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Pop Art embodied the spirit of the 1960s. Despite its carnival aspects, its orgiastic color and giant scale, it was based on a tough, no-nonsense, no-refinement standard appropriate to its time. Here several critics, each involved in Pop Art, but with different backgrounds, vividly bring the movement to life. Lucy Lippard examines Pop's precursor and related styles, rangin ...more
Paperback, 216 pages
Published February 17th 1985 by Thames & Hudson
(first published January 1st 1966)
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This was a wonderful book looking at pop art c.1970. It is interesting to see how the artists were viewed 50 years ago and whose reputations have been sustained. For me, the most interesting "discovery" was Tom Wesselman. Hi s compositions seem very strong to me. His great american nude series was always tongue in cheek but without the self lacerating irony of an Andy Warhol. He does not show the development of a Lichtenstein. Yet this book ignores the context in which developed as a counterweig ...more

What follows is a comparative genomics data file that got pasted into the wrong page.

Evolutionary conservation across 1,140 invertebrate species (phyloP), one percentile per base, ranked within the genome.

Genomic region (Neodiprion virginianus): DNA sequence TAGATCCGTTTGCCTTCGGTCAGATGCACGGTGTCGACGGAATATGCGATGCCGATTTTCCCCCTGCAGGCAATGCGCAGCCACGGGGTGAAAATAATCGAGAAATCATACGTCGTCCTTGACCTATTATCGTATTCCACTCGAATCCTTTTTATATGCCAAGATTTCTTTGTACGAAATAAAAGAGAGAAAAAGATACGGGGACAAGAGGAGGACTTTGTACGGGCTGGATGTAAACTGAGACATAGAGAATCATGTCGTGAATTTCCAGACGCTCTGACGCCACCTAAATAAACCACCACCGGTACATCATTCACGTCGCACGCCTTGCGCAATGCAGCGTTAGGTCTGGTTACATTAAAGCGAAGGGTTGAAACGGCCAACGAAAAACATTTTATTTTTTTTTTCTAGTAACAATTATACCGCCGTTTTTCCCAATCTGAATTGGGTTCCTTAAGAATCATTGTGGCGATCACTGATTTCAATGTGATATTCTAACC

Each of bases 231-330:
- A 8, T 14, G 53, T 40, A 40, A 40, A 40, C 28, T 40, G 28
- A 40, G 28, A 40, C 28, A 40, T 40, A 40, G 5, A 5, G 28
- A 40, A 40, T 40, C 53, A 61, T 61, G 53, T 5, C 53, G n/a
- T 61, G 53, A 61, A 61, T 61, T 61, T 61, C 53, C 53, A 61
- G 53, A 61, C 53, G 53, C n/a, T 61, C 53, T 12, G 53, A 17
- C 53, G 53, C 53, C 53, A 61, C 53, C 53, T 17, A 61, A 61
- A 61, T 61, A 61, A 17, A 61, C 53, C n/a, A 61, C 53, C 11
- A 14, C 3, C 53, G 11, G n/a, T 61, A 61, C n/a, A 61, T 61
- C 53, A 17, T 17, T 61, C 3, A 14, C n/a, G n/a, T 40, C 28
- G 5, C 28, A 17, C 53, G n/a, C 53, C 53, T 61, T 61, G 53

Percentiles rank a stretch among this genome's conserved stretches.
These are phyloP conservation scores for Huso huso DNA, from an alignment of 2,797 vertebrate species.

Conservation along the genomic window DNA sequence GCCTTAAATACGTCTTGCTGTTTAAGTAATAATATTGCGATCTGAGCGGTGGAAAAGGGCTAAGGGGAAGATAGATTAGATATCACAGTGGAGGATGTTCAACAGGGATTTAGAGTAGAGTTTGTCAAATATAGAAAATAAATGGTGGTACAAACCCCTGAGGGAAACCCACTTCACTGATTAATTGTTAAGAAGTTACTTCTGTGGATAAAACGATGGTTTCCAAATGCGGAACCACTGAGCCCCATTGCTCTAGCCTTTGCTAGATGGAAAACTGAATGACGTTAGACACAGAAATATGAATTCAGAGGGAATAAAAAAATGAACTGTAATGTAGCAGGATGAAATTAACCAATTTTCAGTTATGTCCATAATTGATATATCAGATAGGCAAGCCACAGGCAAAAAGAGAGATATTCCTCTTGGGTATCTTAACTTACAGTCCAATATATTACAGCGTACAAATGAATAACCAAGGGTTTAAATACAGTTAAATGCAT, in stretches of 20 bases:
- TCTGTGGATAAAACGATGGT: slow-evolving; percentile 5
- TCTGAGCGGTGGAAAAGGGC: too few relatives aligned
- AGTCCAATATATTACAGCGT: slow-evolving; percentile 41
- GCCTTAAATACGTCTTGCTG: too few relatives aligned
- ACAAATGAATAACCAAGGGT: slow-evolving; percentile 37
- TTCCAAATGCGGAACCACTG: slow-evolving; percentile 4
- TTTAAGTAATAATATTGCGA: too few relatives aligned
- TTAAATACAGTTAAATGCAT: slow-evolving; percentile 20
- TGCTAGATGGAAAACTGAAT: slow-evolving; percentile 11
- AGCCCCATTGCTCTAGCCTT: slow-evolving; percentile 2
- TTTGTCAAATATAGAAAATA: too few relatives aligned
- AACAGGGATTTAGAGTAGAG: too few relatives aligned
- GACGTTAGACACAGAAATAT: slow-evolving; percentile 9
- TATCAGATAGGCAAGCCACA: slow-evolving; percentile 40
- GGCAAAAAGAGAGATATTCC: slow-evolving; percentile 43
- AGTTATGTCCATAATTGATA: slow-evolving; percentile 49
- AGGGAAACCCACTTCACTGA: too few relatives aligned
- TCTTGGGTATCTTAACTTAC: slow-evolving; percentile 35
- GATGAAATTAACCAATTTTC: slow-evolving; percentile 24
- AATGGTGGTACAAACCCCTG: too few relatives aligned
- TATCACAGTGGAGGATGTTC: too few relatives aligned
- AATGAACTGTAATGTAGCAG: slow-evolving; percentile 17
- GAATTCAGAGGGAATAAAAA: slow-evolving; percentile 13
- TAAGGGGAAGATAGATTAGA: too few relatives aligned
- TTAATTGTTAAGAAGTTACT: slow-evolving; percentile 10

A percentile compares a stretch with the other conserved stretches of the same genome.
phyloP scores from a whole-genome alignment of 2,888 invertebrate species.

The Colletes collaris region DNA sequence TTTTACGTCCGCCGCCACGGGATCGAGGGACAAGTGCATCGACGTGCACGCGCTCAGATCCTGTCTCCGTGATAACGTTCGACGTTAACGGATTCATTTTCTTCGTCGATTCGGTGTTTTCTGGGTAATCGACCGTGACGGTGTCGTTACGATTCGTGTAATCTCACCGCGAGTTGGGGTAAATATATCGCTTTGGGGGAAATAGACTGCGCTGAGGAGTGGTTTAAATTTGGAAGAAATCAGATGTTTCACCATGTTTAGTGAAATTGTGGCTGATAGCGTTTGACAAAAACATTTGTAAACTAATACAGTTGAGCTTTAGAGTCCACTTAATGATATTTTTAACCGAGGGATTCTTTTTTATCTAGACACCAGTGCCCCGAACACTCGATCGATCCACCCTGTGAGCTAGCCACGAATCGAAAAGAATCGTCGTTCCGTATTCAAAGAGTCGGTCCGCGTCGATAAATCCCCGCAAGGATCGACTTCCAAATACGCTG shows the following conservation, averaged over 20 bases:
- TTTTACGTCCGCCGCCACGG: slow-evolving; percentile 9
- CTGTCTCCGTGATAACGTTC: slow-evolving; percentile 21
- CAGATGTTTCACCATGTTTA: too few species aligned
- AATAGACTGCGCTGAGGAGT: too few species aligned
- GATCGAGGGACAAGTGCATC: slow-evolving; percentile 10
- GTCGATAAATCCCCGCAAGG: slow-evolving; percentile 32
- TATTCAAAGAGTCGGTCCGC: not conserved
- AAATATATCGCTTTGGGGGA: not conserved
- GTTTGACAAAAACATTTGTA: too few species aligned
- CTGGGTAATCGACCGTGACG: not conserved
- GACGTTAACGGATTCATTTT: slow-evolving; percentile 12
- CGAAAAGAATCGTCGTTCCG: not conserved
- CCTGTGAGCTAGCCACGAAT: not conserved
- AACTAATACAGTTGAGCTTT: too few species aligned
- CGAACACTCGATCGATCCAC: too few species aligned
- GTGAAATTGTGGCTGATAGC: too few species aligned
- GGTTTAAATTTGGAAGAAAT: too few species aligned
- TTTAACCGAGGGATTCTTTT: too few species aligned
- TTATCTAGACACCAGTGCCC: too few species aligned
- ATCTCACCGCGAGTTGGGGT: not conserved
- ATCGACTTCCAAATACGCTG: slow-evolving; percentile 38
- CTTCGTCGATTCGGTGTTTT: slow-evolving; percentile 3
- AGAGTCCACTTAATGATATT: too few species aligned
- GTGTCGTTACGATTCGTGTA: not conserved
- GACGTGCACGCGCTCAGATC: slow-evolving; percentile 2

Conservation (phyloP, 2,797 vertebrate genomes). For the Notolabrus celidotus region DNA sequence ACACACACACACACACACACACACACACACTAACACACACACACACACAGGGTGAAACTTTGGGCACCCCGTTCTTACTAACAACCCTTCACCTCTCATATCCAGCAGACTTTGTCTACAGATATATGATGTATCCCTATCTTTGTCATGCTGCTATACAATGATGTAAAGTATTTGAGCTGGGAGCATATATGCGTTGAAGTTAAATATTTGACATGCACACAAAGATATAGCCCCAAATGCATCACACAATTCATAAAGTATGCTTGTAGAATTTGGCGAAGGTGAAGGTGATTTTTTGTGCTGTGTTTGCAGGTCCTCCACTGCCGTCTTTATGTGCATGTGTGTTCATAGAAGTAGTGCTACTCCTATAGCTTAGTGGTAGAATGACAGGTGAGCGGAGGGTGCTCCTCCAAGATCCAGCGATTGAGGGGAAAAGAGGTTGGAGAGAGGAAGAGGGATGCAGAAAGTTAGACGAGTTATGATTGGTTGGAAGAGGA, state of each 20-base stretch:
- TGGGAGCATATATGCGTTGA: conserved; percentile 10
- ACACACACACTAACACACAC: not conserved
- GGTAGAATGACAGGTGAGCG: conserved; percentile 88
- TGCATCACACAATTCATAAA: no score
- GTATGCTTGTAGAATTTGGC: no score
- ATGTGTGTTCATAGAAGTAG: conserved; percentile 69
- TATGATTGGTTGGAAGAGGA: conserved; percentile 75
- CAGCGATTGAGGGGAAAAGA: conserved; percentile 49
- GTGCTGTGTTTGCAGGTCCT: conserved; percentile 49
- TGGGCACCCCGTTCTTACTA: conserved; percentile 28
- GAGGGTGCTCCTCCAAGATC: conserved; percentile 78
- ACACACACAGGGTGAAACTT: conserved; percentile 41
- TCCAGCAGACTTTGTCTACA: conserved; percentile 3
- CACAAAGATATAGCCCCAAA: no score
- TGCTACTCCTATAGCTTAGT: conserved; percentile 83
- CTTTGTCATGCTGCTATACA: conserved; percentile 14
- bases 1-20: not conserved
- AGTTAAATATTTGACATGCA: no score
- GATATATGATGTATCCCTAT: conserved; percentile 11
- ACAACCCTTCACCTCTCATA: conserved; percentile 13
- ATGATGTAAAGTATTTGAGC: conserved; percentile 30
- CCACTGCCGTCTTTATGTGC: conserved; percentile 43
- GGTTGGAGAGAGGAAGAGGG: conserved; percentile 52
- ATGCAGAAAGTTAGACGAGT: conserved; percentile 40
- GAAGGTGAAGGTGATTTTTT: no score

For me, coming from a self taught art perspective, and not having taken an art class since high school, this book was a little dense. So far I have concentrated on the chapters about what materials art is made out of, and why it is a big deal to make art out of a pair of jeans. The jury is not still out as to if this books density served its purpose. It didn't. I can't remember a stinkin' thing that I read about that I read this book to learn. Some of the names and searching on the web for books ...more
Since 1966, Lippard has published 20 books on feminism, art, politics and place and has received numerous awards and accolades from literary critics and art associations. A 2012 exhibition on her seminal book, Six Years: The Dematerialization of the Art Object at the Brooklyn Museum, titled "Six Years": Lucy R. Lippard and the Emergence of Conceptual Art", cites Lippard's scholarship as its point ...moreMore about Lucy R. Lippard...